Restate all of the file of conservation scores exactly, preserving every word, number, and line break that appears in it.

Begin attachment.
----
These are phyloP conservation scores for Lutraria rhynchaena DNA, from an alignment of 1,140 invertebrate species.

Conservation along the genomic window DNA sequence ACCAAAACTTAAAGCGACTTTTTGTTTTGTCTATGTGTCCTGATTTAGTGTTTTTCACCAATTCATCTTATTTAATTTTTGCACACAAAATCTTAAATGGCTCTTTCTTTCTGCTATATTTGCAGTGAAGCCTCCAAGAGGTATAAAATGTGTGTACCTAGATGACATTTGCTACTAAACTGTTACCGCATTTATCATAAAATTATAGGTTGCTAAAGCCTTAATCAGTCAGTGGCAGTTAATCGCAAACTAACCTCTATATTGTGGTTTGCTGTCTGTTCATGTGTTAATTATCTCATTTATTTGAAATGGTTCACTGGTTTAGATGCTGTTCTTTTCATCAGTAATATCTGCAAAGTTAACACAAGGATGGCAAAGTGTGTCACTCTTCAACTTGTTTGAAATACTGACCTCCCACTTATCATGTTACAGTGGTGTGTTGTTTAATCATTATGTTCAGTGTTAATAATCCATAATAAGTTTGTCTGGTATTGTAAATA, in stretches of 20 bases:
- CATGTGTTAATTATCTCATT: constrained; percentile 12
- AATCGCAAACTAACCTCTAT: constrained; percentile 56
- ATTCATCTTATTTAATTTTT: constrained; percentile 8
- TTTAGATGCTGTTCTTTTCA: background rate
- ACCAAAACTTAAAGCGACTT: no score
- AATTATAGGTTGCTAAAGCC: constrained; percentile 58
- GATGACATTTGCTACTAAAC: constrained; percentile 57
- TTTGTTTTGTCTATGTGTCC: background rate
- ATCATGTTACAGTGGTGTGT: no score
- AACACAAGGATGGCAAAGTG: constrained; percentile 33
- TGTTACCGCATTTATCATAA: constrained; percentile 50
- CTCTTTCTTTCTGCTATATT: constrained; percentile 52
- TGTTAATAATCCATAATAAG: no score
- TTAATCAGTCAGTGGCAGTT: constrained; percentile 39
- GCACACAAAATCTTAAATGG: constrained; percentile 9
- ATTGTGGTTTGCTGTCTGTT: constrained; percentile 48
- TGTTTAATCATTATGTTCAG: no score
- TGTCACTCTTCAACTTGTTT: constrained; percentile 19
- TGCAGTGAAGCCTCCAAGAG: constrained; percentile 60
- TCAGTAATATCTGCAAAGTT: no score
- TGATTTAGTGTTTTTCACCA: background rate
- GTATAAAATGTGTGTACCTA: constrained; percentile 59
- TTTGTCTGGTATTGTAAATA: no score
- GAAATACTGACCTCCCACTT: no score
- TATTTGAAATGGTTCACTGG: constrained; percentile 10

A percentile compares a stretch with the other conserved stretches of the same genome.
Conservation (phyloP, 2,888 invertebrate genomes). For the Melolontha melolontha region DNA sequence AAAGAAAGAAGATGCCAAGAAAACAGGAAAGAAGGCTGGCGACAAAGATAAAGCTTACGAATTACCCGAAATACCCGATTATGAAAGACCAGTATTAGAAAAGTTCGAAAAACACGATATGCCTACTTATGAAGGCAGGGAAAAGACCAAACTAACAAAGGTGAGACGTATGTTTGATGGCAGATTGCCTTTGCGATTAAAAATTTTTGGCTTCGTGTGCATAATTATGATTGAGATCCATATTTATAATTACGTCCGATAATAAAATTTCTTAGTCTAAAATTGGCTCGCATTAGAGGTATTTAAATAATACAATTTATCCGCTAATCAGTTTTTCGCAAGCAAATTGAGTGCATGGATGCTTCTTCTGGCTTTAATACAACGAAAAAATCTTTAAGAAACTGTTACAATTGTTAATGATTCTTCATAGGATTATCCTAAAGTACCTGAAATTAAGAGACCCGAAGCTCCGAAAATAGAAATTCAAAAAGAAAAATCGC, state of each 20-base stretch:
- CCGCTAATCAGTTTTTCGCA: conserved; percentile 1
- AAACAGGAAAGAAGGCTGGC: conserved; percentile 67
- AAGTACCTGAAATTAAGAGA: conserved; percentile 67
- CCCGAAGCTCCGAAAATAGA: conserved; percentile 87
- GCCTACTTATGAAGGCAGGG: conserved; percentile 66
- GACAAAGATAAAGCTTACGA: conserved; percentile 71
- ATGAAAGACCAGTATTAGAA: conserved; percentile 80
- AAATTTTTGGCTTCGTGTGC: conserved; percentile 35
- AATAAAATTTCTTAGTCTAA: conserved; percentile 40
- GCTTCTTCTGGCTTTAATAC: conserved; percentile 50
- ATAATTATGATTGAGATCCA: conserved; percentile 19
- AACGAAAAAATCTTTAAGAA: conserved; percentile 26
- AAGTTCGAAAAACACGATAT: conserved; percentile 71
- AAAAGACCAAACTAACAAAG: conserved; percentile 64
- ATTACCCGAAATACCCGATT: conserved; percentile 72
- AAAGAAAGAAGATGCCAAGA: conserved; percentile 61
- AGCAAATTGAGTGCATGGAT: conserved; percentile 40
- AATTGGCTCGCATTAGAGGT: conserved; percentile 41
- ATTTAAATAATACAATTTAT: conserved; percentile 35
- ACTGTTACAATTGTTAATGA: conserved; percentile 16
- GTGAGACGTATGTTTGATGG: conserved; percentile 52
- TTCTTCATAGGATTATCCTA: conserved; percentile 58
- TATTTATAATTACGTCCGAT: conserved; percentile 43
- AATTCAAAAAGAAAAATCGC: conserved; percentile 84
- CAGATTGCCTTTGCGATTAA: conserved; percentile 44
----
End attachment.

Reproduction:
These are phyloP conservation scores for Lutraria rhynchaena DNA, from an alignment of 1,140 invertebrate species.

Conservation along the genomic window DNA sequence ACCAAAACTTAAAGCGACTTTTTGTTTTGTCTATGTGTCCTGATTTAGTGTTTTTCACCAATTCATCTTATTTAATTTTTGCACACAAAATCTTAAATGGCTCTTTCTTTCTGCTATATTTGCAGTGAAGCCTCCAAGAGGTATAAAATGTGTGTACCTAGATGACATTTGCTACTAAACTGTTACCGCATTTATCATAAAATTATAGGTTGCTAAAGCCTTAATCAGTCAGTGGCAGTTAATCGCAAACTAACCTCTATATTGTGGTTTGCTGTCTGTTCATGTGTTAATTATCTCATTTATTTGAAATGGTTCACTGGTTTAGATGCTGTTCTTTTCATCAGTAATATCTGCAAAGTTAACACAAGGATGGCAAAGTGTGTCACTCTTCAACTTGTTTGAAATACTGACCTCCCACTTATCATGTTACAGTGGTGTGTTGTTTAATCATTATGTTCAGTGTTAATAATCCATAATAAGTTTGTCTGGTATTGTAAATA, in stretches of 20 bases:
- CATGTGTTAATTATCTCATT: constrained; percentile 12
- AATCGCAAACTAACCTCTAT: constrained; percentile 56
- ATTCATCTTATTTAATTTTT: constrained; percentile 8
- TTTAGATGCTGTTCTTTTCA: background rate
- ACCAAAACTTAAAGCGACTT: no score
- AATTATAGGTTGCTAAAGCC: constrained; percentile 58
- GATGACATTTGCTACTAAAC: constrained; percentile 57
- TTTGTTTTGTCTATGTGTCC: background rate
- ATCATGTTACAGTGGTGTGT: no score
- AACACAAGGATGGCAAAGTG: constrained; percentile 33
- TGTTACCGCATTTATCATAA: constrained; percentile 50
- CTCTTTCTTTCTGCTATATT: constrained; percentile 52
- TGTTAATAATCCATAATAAG: no score
- TTAATCAGTCAGTGGCAGTT: constrained; percentile 39
- GCACACAAAATCTTAAATGG: constrained; percentile 9
- ATTGTGGTTTGCTGTCTGTT: constrained; percentile 48
- TGTTTAATCATTATGTTCAG: no score
- TGTCACTCTTCAACTTGTTT: constrained; percentile 19
- TGCAGTGAAGCCTCCAAGAG: constrained; percentile 60
- TCAGTAATATCTGCAAAGTT: no score
- TGATTTAGTGTTTTTCACCA: background rate
- GTATAAAATGTGTGTACCTA: constrained; percentile 59
- TTTGTCTGGTATTGTAAATA: no score
- GAAATACTGACCTCCCACTT: no score
- TATTTGAAATGGTTCACTGG: constrained; percentile 10

A percentile compares a stretch with the other conserved stretches of the same genome.
Conservation (phyloP, 2,888 invertebrate genomes). For the Melolontha melolontha region DNA sequence AAAGAAAGAAGATGCCAAGAAAACAGGAAAGAAGGCTGGCGACAAAGATAAAGCTTACGAATTACCCGAAATACCCGATTATGAAAGACCAGTATTAGAAAAGTTCGAAAAACACGATATGCCTACTTATGAAGGCAGGGAAAAGACCAAACTAACAAAGGTGAGACGTATGTTTGATGGCAGATTGCCTTTGCGATTAAAAATTTTTGGCTTCGTGTGCATAATTATGATTGAGATCCATATTTATAATTACGTCCGATAATAAAATTTCTTAGTCTAAAATTGGCTCGCATTAGAGGTATTTAAATAATACAATTTATCCGCTAATCAGTTTTTCGCAAGCAAATTGAGTGCATGGATGCTTCTTCTGGCTTTAATACAACGAAAAAATCTTTAAGAAACTGTTACAATTGTTAATGATTCTTCATAGGATTATCCTAAAGTACCTGAAATTAAGAGACCCGAAGCTCCGAAAATAGAAATTCAAAAAGAAAAATCGC, state of each 20-base stretch:
- CCGCTAATCAGTTTTTCGCA: conserved; percentile 1
- AAACAGGAAAGAAGGCTGGC: conserved; percentile 67
- AAGTACCTGAAATTAAGAGA: conserved; percentile 67
- CCCGAAGCTCCGAAAATAGA: conserved; percentile 87
- GCCTACTTATGAAGGCAGGG: conserved; percentile 66
- GACAAAGATAAAGCTTACGA: conserved; percentile 71
- ATGAAAGACCAGTATTAGAA: conserved; percentile 80
- AAATTTTTGGCTTCGTGTGC: conserved; percentile 35
- AATAAAATTTCTTAGTCTAA: conserved; percentile 40
- GCTTCTTCTGGCTTTAATAC: conserved; percentile 50
- ATAATTATGATTGAGATCCA: conserved; percentile 19
- AACGAAAAAATCTTTAAGAA: conserved; percentile 26
- AAGTTCGAAAAACACGATAT: conserved; percentile 71
- AAAAGACCAAACTAACAAAG: conserved; percentile 64
- ATTACCCGAAATACCCGATT: conserved; percentile 72
- AAAGAAAGAAGATGCCAAGA: conserved; percentile 61
- AGCAAATTGAGTGCATGGAT: conserved; percentile 40
- AATTGGCTCGCATTAGAGGT: conserved; percentile 41
- ATTTAAATAATACAATTTAT: conserved; percentile 35
- ACTGTTACAATTGTTAATGA: conserved; percentile 16
- GTGAGACGTATGTTTGATGG: conserved; percentile 52
- TTCTTCATAGGATTATCCTA: conserved; percentile 58
- TATTTATAATTACGTCCGAT: conserved; percentile 43
- AATTCAAAAAGAAAAATCGC: conserved; percentile 84
- CAGATTGCCTTTGCGATTAA: conserved; percentile 44